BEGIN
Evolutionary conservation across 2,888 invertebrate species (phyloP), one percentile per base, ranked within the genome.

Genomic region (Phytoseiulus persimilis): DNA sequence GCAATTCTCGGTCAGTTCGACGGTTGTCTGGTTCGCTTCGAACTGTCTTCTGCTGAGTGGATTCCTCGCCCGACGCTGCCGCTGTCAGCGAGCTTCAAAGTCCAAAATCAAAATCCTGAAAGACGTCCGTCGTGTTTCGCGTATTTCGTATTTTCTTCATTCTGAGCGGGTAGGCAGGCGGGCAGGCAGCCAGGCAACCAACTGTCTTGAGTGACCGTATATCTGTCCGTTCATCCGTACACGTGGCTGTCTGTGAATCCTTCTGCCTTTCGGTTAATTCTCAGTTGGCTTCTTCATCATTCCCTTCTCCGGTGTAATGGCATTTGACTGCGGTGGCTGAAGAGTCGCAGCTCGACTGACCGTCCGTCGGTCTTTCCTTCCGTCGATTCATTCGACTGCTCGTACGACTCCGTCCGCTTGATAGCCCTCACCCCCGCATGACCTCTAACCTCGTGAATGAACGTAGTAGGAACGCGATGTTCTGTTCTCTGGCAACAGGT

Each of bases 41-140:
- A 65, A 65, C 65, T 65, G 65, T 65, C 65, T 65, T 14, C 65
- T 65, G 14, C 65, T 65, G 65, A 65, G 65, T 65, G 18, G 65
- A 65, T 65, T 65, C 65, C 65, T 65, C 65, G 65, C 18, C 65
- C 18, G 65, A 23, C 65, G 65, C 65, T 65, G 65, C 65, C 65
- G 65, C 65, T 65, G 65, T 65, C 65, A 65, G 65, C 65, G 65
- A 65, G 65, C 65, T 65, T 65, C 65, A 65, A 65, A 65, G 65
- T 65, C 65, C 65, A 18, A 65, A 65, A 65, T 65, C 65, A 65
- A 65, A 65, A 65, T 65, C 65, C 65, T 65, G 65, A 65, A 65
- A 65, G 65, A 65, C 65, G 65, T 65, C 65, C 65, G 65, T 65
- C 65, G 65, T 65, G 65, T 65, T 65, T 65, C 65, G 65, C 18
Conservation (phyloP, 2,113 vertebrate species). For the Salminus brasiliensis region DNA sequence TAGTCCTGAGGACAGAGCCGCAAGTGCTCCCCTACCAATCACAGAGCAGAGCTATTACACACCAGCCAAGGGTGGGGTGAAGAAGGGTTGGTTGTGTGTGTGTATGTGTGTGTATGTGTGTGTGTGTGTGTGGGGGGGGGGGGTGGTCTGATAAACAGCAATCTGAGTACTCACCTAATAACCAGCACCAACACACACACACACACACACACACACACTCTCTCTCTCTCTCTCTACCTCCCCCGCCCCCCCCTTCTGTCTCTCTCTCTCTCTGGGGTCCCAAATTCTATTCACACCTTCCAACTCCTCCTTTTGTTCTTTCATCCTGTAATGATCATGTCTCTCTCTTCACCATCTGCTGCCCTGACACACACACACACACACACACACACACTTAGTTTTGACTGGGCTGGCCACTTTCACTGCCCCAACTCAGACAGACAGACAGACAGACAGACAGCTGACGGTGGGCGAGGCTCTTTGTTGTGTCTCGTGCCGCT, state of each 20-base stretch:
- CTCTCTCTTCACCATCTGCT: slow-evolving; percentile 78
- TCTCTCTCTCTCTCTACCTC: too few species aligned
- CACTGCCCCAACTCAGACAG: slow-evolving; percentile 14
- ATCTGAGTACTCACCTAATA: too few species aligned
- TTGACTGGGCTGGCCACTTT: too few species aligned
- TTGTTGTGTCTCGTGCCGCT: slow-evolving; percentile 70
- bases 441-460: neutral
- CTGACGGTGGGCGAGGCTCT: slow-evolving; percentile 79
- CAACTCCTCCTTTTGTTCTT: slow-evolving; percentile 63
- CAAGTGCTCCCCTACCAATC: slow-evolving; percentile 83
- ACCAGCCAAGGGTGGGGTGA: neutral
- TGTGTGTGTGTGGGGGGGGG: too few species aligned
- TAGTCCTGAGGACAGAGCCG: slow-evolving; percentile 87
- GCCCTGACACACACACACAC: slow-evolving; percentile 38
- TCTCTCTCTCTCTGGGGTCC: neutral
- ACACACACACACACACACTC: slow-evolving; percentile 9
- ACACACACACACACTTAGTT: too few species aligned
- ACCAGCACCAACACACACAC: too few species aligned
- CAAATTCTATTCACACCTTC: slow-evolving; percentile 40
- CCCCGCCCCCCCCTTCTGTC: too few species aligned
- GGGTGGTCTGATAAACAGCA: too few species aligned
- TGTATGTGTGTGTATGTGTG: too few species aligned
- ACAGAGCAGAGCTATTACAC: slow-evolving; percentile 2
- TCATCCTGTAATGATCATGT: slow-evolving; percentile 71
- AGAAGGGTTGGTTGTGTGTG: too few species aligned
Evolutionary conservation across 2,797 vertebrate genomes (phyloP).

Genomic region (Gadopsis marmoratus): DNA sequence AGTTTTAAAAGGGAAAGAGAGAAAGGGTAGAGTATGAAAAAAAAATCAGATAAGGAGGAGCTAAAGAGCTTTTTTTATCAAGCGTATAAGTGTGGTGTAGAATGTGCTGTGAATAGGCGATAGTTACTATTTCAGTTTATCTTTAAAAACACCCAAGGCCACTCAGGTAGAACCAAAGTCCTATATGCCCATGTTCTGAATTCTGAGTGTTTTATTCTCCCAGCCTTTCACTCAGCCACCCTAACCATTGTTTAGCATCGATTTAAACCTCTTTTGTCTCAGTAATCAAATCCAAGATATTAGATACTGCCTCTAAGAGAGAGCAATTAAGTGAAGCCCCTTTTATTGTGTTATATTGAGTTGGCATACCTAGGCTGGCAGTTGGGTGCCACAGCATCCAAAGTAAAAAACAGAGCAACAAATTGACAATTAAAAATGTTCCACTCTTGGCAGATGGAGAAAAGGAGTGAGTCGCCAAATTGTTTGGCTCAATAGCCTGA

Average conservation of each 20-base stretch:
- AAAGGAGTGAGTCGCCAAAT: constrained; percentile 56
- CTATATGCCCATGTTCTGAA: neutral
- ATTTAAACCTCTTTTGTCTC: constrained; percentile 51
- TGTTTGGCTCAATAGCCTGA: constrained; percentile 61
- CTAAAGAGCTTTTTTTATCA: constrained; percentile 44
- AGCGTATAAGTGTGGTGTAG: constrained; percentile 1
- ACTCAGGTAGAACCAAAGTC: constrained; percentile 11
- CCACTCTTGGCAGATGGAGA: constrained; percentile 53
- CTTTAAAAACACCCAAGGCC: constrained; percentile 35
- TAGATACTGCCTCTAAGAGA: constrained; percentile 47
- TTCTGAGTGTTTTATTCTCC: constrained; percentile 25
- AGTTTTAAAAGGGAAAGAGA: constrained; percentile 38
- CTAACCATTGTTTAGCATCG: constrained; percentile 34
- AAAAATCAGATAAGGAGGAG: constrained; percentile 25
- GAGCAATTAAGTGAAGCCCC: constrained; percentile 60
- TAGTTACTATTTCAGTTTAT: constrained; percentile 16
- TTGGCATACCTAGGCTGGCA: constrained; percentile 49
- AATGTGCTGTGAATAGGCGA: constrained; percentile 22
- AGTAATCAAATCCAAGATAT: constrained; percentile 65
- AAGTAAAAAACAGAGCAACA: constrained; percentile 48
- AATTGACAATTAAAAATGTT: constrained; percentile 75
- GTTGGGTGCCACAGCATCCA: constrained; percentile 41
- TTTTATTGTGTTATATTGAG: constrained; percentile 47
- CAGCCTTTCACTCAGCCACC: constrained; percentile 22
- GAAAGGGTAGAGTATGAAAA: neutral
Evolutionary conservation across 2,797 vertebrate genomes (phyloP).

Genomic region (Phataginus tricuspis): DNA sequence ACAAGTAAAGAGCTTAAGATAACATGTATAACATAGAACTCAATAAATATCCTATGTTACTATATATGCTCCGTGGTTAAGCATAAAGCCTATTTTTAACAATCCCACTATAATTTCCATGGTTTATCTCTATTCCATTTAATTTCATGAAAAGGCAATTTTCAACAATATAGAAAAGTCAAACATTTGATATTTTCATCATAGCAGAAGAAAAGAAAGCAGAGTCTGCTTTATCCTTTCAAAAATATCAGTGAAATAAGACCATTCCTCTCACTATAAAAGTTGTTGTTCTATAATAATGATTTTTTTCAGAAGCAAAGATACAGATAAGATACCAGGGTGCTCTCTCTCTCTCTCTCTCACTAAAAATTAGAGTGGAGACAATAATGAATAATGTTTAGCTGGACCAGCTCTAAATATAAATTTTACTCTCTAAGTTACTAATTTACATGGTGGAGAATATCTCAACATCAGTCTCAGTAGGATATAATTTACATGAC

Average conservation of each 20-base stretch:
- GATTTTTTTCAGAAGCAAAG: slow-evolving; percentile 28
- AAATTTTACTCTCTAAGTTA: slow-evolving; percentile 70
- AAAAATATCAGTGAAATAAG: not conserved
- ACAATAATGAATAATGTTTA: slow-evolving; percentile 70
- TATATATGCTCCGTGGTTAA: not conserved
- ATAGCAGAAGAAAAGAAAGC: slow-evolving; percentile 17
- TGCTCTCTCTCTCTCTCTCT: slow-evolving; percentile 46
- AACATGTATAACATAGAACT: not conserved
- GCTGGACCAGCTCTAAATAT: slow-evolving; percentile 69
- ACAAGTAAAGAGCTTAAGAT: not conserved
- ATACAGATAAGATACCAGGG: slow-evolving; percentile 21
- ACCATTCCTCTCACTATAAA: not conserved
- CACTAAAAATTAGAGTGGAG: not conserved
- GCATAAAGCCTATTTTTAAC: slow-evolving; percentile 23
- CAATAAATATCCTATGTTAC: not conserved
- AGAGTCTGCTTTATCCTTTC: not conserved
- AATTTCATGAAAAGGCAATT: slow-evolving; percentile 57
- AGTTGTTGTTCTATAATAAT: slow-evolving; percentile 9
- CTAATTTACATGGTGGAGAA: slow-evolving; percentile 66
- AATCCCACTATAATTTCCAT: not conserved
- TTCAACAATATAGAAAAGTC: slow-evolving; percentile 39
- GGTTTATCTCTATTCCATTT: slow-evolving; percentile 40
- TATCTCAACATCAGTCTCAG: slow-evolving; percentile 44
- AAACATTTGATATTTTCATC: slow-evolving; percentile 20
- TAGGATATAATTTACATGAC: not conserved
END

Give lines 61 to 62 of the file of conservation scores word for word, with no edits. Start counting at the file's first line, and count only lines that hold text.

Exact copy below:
- AGTAATCAAATCCAAGATAT: constrained; percentile 65
- AAGTAAAAAACAGAGCAACA: constrained; percentile 48